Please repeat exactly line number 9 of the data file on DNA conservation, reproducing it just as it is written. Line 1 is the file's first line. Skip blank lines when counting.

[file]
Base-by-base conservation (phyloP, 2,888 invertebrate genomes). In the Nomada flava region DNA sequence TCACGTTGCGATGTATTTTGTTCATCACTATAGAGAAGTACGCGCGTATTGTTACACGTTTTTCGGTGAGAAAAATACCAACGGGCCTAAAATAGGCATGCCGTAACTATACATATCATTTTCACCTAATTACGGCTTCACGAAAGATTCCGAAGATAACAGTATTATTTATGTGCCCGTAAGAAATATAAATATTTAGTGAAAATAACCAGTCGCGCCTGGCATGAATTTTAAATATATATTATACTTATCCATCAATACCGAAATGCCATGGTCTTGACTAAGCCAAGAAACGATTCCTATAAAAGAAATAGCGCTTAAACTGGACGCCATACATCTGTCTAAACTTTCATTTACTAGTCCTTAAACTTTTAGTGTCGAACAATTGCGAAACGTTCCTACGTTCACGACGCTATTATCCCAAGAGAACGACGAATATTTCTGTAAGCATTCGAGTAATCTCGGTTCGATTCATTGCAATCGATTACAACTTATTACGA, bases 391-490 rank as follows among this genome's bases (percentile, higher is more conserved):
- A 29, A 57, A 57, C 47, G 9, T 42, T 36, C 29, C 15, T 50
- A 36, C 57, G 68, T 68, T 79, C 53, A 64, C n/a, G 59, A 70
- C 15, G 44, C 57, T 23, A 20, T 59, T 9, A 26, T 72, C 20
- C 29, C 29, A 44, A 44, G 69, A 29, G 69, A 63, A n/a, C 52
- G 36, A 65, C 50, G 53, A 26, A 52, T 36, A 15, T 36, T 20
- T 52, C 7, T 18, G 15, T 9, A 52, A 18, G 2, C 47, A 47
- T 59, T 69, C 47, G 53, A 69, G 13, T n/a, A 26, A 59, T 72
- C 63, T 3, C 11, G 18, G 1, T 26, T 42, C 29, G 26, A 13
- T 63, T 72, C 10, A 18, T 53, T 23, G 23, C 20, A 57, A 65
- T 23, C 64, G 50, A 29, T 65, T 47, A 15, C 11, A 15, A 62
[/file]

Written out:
- C 63, T 3, C 11, G 18, G 1, T 26, T 42, C 29, G 26, A 13